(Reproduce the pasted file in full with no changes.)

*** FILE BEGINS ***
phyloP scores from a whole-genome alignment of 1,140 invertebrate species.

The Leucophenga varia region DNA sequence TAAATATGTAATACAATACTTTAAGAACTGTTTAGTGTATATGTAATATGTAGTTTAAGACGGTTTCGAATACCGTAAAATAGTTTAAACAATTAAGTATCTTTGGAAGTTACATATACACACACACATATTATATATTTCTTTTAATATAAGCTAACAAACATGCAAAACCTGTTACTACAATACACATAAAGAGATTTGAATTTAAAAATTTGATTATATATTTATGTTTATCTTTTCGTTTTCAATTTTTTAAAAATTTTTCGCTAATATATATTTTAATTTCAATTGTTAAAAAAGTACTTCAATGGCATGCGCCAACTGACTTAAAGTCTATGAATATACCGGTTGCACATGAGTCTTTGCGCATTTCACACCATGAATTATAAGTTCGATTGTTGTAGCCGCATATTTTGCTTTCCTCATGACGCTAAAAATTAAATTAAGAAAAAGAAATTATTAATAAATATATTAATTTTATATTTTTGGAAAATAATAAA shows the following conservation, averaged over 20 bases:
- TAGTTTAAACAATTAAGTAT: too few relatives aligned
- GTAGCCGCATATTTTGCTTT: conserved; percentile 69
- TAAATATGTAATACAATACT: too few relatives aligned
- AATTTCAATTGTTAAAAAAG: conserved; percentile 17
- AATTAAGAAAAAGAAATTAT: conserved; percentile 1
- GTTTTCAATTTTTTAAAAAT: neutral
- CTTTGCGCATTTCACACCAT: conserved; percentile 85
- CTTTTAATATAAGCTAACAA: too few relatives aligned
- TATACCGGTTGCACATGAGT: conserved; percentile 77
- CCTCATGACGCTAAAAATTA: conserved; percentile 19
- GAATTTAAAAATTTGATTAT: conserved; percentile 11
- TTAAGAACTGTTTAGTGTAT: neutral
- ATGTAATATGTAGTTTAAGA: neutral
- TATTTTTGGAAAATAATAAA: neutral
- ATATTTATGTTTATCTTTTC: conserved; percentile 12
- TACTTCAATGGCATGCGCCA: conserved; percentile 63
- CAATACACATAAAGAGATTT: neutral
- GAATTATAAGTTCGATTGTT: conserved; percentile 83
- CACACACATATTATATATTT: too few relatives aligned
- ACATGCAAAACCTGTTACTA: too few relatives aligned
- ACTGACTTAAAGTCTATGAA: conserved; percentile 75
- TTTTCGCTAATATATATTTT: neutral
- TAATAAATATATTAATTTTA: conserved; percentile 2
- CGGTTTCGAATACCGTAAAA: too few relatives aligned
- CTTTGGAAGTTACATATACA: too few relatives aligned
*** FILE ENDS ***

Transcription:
phyloP scores from a whole-genome alignment of 1,140 invertebrate species.

The Leucophenga varia region DNA sequence TAAATATGTAATACAATACTTTAAGAACTGTTTAGTGTATATGTAATATGTAGTTTAAGACGGTTTCGAATACCGTAAAATAGTTTAAACAATTAAGTATCTTTGGAAGTTACATATACACACACACATATTATATATTTCTTTTAATATAAGCTAACAAACATGCAAAACCTGTTACTACAATACACATAAAGAGATTTGAATTTAAAAATTTGATTATATATTTATGTTTATCTTTTCGTTTTCAATTTTTTAAAAATTTTTCGCTAATATATATTTTAATTTCAATTGTTAAAAAAGTACTTCAATGGCATGCGCCAACTGACTTAAAGTCTATGAATATACCGGTTGCACATGAGTCTTTGCGCATTTCACACCATGAATTATAAGTTCGATTGTTGTAGCCGCATATTTTGCTTTCCTCATGACGCTAAAAATTAAATTAAGAAAAAGAAATTATTAATAAATATATTAATTTTATATTTTTGGAAAATAATAAA shows the following conservation, averaged over 20 bases:
- TAGTTTAAACAATTAAGTAT: too few relatives aligned
- GTAGCCGCATATTTTGCTTT: conserved; percentile 69
- TAAATATGTAATACAATACT: too few relatives aligned
- AATTTCAATTGTTAAAAAAG: conserved; percentile 17
- AATTAAGAAAAAGAAATTAT: conserved; percentile 1
- GTTTTCAATTTTTTAAAAAT: neutral
- CTTTGCGCATTTCACACCAT: conserved; percentile 85
- CTTTTAATATAAGCTAACAA: too few relatives aligned
- TATACCGGTTGCACATGAGT: conserved; percentile 77
- CCTCATGACGCTAAAAATTA: conserved; percentile 19
- GAATTTAAAAATTTGATTAT: conserved; percentile 11
- TTAAGAACTGTTTAGTGTAT: neutral
- ATGTAATATGTAGTTTAAGA: neutral
- TATTTTTGGAAAATAATAAA: neutral
- ATATTTATGTTTATCTTTTC: conserved; percentile 12
- TACTTCAATGGCATGCGCCA: conserved; percentile 63
- CAATACACATAAAGAGATTT: neutral
- GAATTATAAGTTCGATTGTT: conserved; percentile 83
- CACACACATATTATATATTT: too few relatives aligned
- ACATGCAAAACCTGTTACTA: too few relatives aligned
- ACTGACTTAAAGTCTATGAA: conserved; percentile 75
- TTTTCGCTAATATATATTTT: neutral
- TAATAAATATATTAATTTTA: conserved; percentile 2
- CGGTTTCGAATACCGTAAAA: too few relatives aligned
- CTTTGGAAGTTACATATACA: too few relatives aligned